Here’s Why Sobriety Does Not Mean the End of Your Social Life


I hope you have read Caleb Andersen‘s earlier article “How to Manage Your Anger in Sobriety” which focused on ways you or someone you know, could seek help and learn how to control and manage your emotional and mental stress. In today’s article, Caleb Andersen highlighted the various ways a person could still continue their social life positively, without the fear of embarrassment or negative characterisation.

Once again, as part of his work with Recovery Hope, Caleb is offering insights and support for those who may be struggling. You can reach him directly at or visit the Recovery Hope website ( for more details, to contribute to their projects, or to lend a helping hand. – Ron WZ Sun


Here’s Why Sobriety Does Not Mean the End of Your Social Life

The obstacles facing recovering addicts after undergoing treatment are many. It is important that those in recovery, as well as their friends and family, do not take these obstacles lightly. However, having a healthy social life centered around a ‘recovery identity’ has been proven to reduce the chance of relapse. Therefore figuring out how to maintain healthy, sober social connections is of the utmost priority for those who have recently completed treatment.

Be Honest with Yourself

The steps which lead to recovery are, in fact, missteps. These missteps, whether they include public embarrassments or not, have a lasting impact on the psyche of the addict. Often, these scars mean that an addict loses faith in themselves to abstain, particularly at social events, and the guilt of past lapses can make social interactions even more daunting than the specter of sobriety itself. After all, substances and fun are linked in the minds of many addicts, and overcoming this perceived connection is the first step in enjoying a sober life.

Feelings of regret and guilt must be acknowledged before properly undertaking the lifelong task of learning to socialize while sober. If these emotions are treated with disregard or even minimized, an addict may be overwhelmed when they do arise, making it more likely that they will reach for a drink or another vice. Several activities have been suggested to help cope with these difficult emotions. Once one feels comfortable with their acceptance and release of guilty feelings, they can take the next step toward establishing their social life once again.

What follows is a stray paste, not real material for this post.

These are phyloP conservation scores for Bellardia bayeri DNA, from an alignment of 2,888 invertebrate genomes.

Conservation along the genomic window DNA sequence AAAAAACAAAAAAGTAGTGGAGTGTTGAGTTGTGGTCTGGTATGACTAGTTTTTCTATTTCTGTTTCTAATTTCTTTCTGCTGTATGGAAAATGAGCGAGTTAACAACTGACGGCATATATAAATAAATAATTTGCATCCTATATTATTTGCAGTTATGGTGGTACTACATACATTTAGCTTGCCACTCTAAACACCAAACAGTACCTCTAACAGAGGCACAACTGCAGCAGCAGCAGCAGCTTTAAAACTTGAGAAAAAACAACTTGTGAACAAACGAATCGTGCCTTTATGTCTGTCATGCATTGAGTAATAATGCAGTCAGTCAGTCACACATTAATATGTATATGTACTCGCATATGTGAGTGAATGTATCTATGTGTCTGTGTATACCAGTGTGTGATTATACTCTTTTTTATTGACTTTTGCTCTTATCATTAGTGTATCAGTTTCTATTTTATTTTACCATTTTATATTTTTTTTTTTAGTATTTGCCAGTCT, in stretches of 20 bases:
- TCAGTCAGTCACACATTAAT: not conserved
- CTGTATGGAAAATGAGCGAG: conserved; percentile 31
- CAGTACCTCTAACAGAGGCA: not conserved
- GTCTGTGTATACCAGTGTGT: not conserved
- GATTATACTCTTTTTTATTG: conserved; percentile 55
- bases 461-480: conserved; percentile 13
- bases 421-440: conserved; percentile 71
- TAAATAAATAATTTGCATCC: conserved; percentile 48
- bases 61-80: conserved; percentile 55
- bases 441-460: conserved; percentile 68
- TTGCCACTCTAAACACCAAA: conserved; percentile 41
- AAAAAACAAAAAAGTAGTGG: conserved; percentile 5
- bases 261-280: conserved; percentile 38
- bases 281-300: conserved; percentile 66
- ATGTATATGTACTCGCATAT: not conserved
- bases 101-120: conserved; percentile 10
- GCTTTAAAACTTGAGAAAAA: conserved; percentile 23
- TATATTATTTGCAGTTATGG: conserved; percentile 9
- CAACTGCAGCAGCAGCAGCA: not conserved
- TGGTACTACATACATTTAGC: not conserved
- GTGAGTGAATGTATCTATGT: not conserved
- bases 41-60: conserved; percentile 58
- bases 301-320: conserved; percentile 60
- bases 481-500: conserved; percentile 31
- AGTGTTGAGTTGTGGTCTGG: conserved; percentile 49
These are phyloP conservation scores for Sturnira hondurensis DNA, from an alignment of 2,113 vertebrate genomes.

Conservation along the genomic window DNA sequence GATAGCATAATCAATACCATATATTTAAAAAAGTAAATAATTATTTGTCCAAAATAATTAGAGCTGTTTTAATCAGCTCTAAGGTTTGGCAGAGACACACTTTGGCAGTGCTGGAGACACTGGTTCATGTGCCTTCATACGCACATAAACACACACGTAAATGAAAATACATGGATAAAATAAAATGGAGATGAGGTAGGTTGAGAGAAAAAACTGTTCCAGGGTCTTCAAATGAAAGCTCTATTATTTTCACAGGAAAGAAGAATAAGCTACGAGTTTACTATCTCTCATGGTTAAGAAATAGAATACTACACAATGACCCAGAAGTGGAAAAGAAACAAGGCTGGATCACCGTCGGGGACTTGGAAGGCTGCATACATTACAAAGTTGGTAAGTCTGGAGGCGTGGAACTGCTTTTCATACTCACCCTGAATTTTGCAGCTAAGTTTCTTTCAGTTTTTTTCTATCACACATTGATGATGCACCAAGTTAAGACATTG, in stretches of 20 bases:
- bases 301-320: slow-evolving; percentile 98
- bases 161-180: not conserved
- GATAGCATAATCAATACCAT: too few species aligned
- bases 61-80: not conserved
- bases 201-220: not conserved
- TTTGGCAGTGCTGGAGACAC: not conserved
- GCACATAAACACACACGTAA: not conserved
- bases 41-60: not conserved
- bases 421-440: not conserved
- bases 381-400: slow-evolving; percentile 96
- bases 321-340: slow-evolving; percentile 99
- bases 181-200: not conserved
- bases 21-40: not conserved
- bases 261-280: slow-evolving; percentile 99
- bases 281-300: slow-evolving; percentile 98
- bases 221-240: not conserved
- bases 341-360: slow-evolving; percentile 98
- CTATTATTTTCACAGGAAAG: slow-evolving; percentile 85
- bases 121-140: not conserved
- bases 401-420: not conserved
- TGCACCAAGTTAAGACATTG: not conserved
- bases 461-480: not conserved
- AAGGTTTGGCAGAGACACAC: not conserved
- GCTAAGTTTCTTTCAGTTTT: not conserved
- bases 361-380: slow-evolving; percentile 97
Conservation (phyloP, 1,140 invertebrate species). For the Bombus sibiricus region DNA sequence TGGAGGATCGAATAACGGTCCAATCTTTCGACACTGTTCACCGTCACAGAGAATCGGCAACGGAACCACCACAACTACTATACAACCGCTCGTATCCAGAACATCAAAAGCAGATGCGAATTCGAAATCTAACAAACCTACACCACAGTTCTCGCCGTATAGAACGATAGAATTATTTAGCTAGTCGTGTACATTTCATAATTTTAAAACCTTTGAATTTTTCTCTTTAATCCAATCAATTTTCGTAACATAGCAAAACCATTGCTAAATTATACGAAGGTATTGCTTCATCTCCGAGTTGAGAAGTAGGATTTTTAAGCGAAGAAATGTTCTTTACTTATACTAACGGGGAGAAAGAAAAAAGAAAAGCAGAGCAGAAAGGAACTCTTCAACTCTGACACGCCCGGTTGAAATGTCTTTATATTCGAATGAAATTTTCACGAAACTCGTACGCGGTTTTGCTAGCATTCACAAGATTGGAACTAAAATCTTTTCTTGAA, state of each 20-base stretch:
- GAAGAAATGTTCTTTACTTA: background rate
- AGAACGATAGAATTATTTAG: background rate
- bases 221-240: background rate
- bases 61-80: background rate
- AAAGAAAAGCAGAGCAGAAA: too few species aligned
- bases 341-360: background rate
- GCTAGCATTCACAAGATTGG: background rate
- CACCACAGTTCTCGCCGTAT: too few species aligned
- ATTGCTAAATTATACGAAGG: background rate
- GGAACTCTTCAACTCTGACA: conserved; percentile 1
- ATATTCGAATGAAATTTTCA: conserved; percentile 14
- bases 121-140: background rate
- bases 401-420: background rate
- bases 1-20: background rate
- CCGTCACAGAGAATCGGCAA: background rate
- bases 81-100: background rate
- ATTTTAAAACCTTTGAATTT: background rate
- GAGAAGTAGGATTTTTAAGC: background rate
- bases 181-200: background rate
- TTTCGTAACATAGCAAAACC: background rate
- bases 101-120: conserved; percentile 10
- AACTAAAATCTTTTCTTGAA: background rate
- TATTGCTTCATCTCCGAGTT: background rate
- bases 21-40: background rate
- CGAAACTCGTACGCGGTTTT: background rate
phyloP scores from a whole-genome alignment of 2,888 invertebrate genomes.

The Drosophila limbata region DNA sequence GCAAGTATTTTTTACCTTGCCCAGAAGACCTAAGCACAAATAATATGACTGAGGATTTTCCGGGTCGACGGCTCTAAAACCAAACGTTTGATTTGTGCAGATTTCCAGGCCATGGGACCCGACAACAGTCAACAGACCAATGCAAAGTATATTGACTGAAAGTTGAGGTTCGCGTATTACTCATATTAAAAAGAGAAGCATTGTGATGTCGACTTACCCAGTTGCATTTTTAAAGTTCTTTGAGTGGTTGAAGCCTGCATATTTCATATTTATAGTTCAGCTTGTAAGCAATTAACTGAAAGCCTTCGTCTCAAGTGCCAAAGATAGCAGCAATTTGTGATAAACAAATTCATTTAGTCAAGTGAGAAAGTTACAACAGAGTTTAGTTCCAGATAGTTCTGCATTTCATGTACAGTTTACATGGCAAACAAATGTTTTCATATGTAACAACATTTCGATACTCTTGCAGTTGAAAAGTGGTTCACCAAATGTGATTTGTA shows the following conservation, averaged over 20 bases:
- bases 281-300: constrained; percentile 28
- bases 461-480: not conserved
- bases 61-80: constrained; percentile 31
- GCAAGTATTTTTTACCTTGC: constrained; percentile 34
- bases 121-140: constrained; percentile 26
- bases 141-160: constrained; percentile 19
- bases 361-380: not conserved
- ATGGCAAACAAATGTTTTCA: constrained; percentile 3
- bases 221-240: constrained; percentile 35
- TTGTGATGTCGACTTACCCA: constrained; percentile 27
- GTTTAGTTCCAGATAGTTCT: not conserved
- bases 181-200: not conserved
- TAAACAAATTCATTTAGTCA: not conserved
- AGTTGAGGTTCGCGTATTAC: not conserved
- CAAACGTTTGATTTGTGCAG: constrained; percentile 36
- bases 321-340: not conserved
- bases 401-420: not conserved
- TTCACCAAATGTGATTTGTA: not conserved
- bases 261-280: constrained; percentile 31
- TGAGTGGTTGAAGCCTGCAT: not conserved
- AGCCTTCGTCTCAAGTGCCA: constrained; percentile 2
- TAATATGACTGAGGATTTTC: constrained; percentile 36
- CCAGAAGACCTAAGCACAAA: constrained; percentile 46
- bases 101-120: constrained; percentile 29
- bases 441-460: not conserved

Avoiding Old Faces and Places

For some people, addiction represents unhealthiness amidst an otherwise fulfilling life. Not all addicts arrived at their rock bottom because of who they chose to hang around with, or the places they chose to make their hangout. For others, it is more apparent who are influences that encourage addictive behavior, and where they tend to be.

In either scenario, making the decision to avoid people and places – whether it is an old high school friend or the local watering hole – who trigger cravings is imperative if sobriety is to be maintained. Finding replacement activities, acquaintances, and locations which promote sobriety while still providing the positive effects of social interaction is one of the first steps in re-socializing without a substance as a crutch.

Consider the Dog

When it comes to finding a new routine which allows you to meet new people, see familiar faces, and feel good about your social life, exercise is often a reliable central theme. Joining a sports league or sticking to a routine revolving around the gym are popular ways that many use to pave the road to a new life.

For others, activities which they can share with their dog may prove an open door to a new social community. Your loyal best friend will provide no-strings companionship and a sense of normalcy and familiarity, but dogs’ value to recovering addicts goes beyond mere companionship.

Dogs provide a context for social interaction which is low-pressure, and canines can serve as one of many replacements for your former substance of choice. Dog parks are often full of people who are happy, and in many cases eager, to interact with you, and it can be a comfortable safety net for those looking to get a sober social life on track.

If you don’t have a dog, or aren’t allowed to own one, consider taking on a dog-walking job or applying at a doggy daycare, either of which can provide the added benefit of a modest paycheck.


There is no hiding from this fact: if you are serious about sobriety, your social life will look far different after completing treatment. If it looks too similar, that likely means you are falling back into old, destructive patterns of behavior. However, a change in your social life should be eagerly embraced, overwhelming as it may be. Establishing a new routine is not easy, but it is rewarding, and it is one of the first steps in adhering to the new life you envisioned when you entered recovery.

By Caleb Andersen



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